Today, we’re taking a departure from the beauty-focused theme of previous ‘Anastasia Answers’ to peek at a few of Anastasia’s favorite fine art influences - of which there are many.

To anyone familiar with the founding pillars of Anastasia Beverly Hills, It should come as no surprise that her upbringing was steeped in classical art teachings that continue to influence her to this day. After all, it was Leonardo Da Vinci’s principle of The Golden Ratio that she first applied to Brows in pursuit of bringing balance and proportion to each individual face.

We’re excited to share with you Anastasia’s take on three heavy hitters in the art world – Giacometti, Brâncuși, and Picasso. It’s a great trio to start the conversation of the capability of art and its history to radiate forward, influencing a life infinitely beyond the commitment of dates and names to memory.

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Q: What in particular intrigues you about this artist? 

A: It’s the way he would start a piece and not want to finish it. He would begin a painting and become so obsessed with perfection that he would destroy it or cover it with something else to start anew. It’s so interesting that it was perfection that he was after, and it was perfection that he felt was out of reach. I’m also so inspired by his iconic elongation of the figure.


Q: Any pieces that stand out to you? 

A: His chandeliers that hang in the Picasso Museum in Paris. The placement of this chandelier is in a magnificent staircase with that French stone and classic interior. The combination is simple and goes against everything else French. In the same museum, he also has benches that are to die for. Even if you don’t know they’re Giacometti, you can’t stop looking at them. It’s something about the form, the way he handled the metal. Giacometti’s work is so ahead of his time; nothing is refined about it. Anything he creates could be 2000 years old or of this century. It belongs to no fixed time and has an elegance that’s undefinable.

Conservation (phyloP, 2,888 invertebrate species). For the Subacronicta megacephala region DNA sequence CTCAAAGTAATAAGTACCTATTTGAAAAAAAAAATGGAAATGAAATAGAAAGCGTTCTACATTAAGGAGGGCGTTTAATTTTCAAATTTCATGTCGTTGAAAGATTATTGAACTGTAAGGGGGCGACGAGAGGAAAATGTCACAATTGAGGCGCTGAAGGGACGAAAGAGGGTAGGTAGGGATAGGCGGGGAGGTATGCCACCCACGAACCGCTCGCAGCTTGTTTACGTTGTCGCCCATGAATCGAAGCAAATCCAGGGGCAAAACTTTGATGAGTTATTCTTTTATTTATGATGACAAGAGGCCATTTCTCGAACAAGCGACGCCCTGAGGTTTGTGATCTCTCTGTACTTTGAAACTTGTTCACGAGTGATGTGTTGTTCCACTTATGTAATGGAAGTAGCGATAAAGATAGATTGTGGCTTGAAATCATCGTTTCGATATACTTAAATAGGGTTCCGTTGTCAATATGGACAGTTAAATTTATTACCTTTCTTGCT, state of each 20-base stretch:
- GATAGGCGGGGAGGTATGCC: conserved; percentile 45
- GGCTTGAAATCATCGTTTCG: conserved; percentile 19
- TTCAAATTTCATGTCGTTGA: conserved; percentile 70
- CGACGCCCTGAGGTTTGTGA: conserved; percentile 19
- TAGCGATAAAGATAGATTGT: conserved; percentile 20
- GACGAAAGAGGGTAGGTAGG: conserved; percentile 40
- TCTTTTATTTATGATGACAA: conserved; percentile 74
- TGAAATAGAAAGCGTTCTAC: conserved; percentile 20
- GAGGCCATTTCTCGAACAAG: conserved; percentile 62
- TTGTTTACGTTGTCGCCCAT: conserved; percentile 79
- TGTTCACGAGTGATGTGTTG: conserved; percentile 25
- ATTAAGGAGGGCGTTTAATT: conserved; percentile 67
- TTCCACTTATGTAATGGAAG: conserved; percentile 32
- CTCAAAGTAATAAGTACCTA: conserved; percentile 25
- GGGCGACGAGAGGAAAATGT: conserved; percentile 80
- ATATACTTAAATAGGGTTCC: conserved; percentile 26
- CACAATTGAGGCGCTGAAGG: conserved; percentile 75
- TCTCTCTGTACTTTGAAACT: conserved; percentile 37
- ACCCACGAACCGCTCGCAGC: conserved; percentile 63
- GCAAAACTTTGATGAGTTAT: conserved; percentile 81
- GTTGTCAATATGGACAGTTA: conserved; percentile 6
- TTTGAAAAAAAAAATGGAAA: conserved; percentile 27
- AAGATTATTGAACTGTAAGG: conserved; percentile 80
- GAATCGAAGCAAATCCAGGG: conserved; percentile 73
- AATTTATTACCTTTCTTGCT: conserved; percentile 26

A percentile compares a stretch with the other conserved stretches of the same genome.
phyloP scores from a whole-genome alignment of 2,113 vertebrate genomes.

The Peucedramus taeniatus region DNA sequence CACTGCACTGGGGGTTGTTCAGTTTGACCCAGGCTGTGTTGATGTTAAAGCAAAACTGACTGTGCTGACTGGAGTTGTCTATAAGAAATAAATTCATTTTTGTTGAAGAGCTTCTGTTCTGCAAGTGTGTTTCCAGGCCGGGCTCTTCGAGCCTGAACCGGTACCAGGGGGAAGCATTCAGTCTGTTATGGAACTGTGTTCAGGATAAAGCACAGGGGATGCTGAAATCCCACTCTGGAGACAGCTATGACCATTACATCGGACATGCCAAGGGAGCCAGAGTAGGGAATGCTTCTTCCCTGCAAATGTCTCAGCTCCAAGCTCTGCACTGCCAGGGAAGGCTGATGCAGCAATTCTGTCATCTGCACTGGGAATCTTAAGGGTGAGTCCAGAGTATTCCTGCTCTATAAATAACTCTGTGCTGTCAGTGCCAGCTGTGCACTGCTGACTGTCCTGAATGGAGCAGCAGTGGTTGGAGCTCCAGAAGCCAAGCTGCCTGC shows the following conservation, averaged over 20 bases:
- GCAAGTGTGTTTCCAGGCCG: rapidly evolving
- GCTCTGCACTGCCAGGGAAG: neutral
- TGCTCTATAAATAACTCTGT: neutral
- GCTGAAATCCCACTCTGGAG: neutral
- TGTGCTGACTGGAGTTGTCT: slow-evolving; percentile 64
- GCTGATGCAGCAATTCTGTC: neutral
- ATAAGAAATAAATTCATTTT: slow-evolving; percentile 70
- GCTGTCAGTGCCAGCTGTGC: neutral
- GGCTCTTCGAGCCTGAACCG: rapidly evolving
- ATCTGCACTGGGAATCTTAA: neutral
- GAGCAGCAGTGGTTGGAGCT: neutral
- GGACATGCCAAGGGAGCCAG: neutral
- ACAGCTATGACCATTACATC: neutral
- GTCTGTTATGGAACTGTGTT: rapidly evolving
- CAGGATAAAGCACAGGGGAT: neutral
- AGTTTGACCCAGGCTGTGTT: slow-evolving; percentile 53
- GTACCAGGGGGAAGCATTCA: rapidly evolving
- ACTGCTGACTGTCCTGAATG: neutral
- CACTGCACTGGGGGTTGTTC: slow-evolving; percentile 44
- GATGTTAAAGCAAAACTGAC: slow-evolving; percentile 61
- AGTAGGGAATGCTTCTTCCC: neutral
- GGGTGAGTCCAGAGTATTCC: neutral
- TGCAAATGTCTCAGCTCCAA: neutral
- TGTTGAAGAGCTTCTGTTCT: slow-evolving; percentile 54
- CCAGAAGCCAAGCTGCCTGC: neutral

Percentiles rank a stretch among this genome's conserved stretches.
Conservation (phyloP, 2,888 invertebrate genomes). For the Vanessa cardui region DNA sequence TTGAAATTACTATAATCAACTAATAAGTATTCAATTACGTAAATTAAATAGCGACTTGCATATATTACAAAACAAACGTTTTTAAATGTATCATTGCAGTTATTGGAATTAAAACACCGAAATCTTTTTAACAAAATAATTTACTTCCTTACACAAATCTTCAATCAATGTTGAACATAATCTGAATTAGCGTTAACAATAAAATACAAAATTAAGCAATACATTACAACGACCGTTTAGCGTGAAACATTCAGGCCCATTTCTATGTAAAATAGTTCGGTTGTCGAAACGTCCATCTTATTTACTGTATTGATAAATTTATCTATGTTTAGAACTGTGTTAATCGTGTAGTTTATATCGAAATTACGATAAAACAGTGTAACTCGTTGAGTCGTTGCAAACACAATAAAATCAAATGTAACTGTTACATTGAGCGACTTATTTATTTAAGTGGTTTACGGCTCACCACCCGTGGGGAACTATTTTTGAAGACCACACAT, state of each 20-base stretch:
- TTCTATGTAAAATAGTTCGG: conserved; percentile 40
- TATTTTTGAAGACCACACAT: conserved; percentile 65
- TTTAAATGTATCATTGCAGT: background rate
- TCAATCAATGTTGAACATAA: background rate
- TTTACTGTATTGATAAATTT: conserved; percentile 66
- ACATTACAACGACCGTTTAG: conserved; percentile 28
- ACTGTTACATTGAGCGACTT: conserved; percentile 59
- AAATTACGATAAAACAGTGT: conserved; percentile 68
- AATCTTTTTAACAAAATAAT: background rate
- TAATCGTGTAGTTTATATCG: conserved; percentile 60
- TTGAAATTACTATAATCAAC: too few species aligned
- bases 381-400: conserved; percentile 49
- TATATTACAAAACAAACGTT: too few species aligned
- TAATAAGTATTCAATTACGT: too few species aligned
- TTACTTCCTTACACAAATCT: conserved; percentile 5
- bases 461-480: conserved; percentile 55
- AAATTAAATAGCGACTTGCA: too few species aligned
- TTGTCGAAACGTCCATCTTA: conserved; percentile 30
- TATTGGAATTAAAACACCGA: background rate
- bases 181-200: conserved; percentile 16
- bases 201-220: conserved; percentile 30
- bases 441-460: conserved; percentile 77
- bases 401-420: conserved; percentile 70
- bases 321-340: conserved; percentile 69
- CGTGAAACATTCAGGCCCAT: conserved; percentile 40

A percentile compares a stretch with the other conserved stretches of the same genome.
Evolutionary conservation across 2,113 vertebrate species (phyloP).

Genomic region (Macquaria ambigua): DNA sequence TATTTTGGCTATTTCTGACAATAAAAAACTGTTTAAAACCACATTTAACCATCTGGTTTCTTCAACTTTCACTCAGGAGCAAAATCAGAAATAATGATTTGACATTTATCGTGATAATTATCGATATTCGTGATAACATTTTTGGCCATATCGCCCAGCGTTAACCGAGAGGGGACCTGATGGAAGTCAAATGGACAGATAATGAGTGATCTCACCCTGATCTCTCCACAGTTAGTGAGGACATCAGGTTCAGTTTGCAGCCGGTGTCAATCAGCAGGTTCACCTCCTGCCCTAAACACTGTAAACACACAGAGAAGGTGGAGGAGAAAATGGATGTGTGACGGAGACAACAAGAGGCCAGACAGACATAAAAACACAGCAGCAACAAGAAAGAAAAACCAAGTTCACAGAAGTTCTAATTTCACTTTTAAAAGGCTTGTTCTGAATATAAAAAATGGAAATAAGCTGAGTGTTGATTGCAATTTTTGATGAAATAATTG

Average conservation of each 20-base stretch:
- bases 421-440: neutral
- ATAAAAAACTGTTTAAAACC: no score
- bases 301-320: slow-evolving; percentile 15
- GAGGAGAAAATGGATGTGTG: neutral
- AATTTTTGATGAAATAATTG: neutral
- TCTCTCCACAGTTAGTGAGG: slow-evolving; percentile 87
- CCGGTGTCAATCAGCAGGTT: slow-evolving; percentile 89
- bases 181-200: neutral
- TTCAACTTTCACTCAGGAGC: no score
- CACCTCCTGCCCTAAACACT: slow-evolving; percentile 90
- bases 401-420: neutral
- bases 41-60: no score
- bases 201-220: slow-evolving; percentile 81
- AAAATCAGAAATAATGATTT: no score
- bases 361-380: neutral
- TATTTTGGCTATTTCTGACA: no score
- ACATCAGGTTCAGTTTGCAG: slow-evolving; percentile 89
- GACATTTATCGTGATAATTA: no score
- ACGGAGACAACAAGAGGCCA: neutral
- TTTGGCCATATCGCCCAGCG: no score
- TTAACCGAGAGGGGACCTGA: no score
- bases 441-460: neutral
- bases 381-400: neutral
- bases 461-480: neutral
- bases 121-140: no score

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Q: What in particular intrigues you about this artist? 

A: Brâncuși was a man from Romania, a peasant from the countryside who was chopping wood. He went to France in 1904 during a time that it was extremely unusual for a man of those means to know of and pay his way to Paris. He was actually Rodin’s student, but left after six months saying, “nothing grows under the shadow of a big tree.” He was a visionary. Take for example Bird in Space, a geometric, aerodynamic flash of metal extending upwards from a base. How was this piece created in that time?

Q: Any pieces that stand out to you? 

A: There is a park in Tîrgu-Jiu, Romania that has three pieces, I think his only public artworks. There’s Endless Column, The Gate of the Kiss, and Table of Silence. We would go on field trips and I remember playing and sitting on that table. I grew up among those pieces. He went back to the place where he was from, it was the spirit of return. There’s another piece, Măiastra, that doesn’t quite translate, but it was a bird that could sing so beautifully that you wake up under the sun. I don’t know, maybe he was missing Romania in that moment.

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Q: What in particular intrigues you about this artist? 

A: Picasso was one of the best marketers that ever existed in the art world. It was him, and the not another quite like it until Andy Warhol. He was talented, created his own pathways, and I love that he seemed to always be in need of a muse. He couldn’t exist without one.

Q: Any pieces that stand out to you? 

A: I love his early paintings because it shows just how much he changed. He went through so many styles, and it shows how much a person can evolve, be moved by internal and external forces. A painting I love is Head of a Woman (Dora Maar). And I love the Portrait of Marie-Thérèse Walter. You could really read his paintings when he was in love, and you could also feel when he had moved on. Even his emotions were in a constant state of flux.